The world of body building is an interesting one to say the least. Part sport, part beauty pageant, any way you look at it, there’s a tremendous amount of dedication that’s needed to succeed at it.

These days the sport has branched out in several directions and is no longer all about trying to look like a tanned version of the Incredible Hulk, at least not when it comes to women’s body building. New branches of female body building competitions have emerged such as figure competitions, fitness competitions and, more recently, even bikini competitions. Let that sink in for a second.

Yes, it’s all slightly confusing but these newer categories have been attracting a new wave of participants drawn to the tone and fitness aspect that these new competitions focus on.

One such newcomer to the sport is Camarillo’s Monteena Lane. Though she came to the sport later in life, she’s certainly making up for lost time, finding instant success.

Lane is a figure competitor, who, at the age of 50, had always been in great physical shape, but a chance encounter at a gym with two women who were training for a figure competition changed her life.

Lane accepted the invitation from the two women to attend the event in Culver City and she was instantly hooked. Feeling it was a great way to take her workouts to a new level and also that it presented a real challenge, Lane began training for her first competition.

What figure competition focuses on is not the behemoth look that’s usually associated with body building; it’s an emphasis on muscular symmetry and definition or, as Lane puts it, “a muscular Barbie doll look.”

A typical figure competition includes two rounds. In the symmetry round, the competitors appear on stage in high-heeled shoes and a one-piece swimsuit. They execute a series of quarter-turns, allowing the judges to view them from all sides for symmetry, presentation and other, not quite as muscular, things such as skin tone, hair, makeup and even clothing. In the next round, competitors return in a group, in high heels and a two-piece bathing suit, executing a series of quarter-turns for the judges.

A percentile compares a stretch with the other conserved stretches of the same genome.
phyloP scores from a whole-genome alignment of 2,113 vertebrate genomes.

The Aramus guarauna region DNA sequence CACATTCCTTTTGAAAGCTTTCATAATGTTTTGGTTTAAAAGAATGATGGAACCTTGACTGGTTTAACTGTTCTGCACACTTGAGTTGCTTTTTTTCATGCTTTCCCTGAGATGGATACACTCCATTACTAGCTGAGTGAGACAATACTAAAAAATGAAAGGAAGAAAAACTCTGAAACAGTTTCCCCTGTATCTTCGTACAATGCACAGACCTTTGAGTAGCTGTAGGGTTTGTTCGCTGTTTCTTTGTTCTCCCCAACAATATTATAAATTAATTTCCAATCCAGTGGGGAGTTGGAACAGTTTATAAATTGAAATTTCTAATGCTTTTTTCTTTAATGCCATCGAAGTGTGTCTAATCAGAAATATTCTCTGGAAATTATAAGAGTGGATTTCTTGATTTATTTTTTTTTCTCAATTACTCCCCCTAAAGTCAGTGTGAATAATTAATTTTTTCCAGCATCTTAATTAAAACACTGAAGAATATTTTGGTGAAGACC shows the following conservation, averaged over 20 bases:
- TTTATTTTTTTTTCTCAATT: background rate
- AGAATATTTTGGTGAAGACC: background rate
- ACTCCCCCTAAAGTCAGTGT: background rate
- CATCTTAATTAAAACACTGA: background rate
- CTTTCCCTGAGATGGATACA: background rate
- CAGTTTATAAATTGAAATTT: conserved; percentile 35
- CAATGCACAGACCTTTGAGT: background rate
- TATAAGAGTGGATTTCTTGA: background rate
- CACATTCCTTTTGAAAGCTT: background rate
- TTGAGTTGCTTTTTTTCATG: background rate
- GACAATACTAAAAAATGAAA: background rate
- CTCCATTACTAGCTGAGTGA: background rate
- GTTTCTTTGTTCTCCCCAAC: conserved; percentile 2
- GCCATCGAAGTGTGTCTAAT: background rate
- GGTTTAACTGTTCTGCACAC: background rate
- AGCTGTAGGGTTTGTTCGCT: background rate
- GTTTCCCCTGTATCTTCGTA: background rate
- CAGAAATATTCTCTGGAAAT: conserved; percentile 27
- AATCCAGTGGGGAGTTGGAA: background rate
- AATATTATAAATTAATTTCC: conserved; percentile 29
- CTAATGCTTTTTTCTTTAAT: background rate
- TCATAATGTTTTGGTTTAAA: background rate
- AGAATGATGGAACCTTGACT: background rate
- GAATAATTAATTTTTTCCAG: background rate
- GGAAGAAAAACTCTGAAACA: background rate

With a focused training regimen, which comes somewhat naturally as Lane grew up in a military family, the newcomer from Camarillo won first place in her division. Wins at two competitions followed, and now Lane feel she’s ready for the next step, a national competition.

This week, Lane will head to Pittsburgh for the 2014 NPC Teen, Collegiate and Masters National Championship, a massive event. With a win, Lane could earn her pro card, officially becoming a professional competitor and being able to secure sponsorships, endorsements and prize money, which, at the biggest competitions, can be as much as $20,000.

Lane, the married mother of a teenage daughter, by trade is a registered nurse, currently working for Anthem Blue Cross, but her goal is not only to become a professional athlete in her 50s but to take her story and inspire others to get into shape no matter what their age is.

“I really do want to inspire people. People are in awe when they find out how old I am. They always ask, ‘How do you get your body that way?’ I want to give back,” said Lane just days before heading to Pittsburgh.

“How to be healthy, just with a good mix of exercise and diet, I can give that knowledge. I love personal training. Just ’cause you’re in your 50s doesn’t mean you have to be out of shape or overweight. You can change your health and your life at any age. I’m living proof.”

Monteena Lane competes on Saturday, July 19, at the 2014 NPC Teen, Collegiate and Masters National Championship in Pittsburgh, Pennsylvania. She can be reached at